Guest Post: A Letter To Moms Whose Partners Works Long Hours

July 2, 2015

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Austin started his first day of residency yesterday with 50 patients, two weeks of night float, and the nerves of a high school freshman who has never been in charge of a human life before. Some say making it through intern year is harder than making it through four years of medical school, but we’re just going to take it one day at a time.

A few weeks ago, my good friend Suzie sent me a letter of love and encouragement on surviving residency. I immediately shared it with my medwifery friends who now refer to it as “the letter,” and thought I would share it with you, too. Not only is it full of wisdom, but it’s packed with the kind of real life tips that are actually useful. It’s one thing to say, “Be patient!” but a rare thing to tell you how.

There are so many professions outside the medical field that require long hours away from partners and children at home without a co-parent. When I sent this letter to my friend Katie who is married to a farmer, she could only nod in mutual understanding. There is so much sacrifice that comes in any marriage, but ones that involve a lot of time apart require a certain skill set. One that I’m only starting to learn.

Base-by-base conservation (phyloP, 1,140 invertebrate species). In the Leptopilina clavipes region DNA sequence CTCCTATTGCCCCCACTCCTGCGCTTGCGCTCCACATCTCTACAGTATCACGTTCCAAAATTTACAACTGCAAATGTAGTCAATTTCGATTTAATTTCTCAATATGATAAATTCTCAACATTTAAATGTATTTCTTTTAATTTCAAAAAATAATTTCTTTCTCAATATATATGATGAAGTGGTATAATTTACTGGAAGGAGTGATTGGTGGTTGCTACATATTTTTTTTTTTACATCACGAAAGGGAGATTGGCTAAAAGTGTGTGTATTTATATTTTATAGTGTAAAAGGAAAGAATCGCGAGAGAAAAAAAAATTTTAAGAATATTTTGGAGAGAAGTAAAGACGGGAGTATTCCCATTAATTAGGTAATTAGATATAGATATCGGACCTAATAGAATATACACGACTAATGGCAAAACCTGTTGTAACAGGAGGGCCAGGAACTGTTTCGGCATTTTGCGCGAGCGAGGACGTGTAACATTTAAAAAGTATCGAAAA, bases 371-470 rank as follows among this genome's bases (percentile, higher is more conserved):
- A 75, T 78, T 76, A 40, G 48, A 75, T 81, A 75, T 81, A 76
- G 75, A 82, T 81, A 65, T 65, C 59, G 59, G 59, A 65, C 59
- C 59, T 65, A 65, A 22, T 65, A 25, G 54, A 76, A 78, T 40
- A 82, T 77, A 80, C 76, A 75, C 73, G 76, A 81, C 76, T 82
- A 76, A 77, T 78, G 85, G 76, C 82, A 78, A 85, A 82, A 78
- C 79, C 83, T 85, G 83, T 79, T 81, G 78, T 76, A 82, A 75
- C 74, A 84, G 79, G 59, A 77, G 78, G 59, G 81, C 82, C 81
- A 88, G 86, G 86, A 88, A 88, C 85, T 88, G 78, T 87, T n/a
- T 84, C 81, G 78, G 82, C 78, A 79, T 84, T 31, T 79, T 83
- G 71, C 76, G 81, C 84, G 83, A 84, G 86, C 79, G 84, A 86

A letter for the sisterhood who is at home doing dinner alone for the 100th time.

We got this.

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My dear friend Kate,

This is it. This is your “you’ve arrived at residency letter.” I don’t claim to have any amazing advice.  I only have a few  more years on you as we are about to start our LAST year of residency, as you begin your first. So, here are my thoughts.

Resentment is a dangerous emotion. Everything you feel as you go through this adjustment period (believe it or not, you will get used to this new insanity) is valid. The sacrifice you’ve made will feel huge and so much more than you knew you ever agreed to.  Try as hard as you can though, to avoid resentment. Resentment will seriously mess you up. When I’ve felt true resentment, and I have, I’ve learned to immediately name it and share it with Kyle. Often resentment comes when I don’t feel like the sacrifice is being NOTICED or appreciated. For me, I’ve learned I need words and reminders that Kyle is GRATEFUL for the sacrifice.  You might be the same way, or not at all. My advice is just to be careful and take note of resentment and don’t let it linger.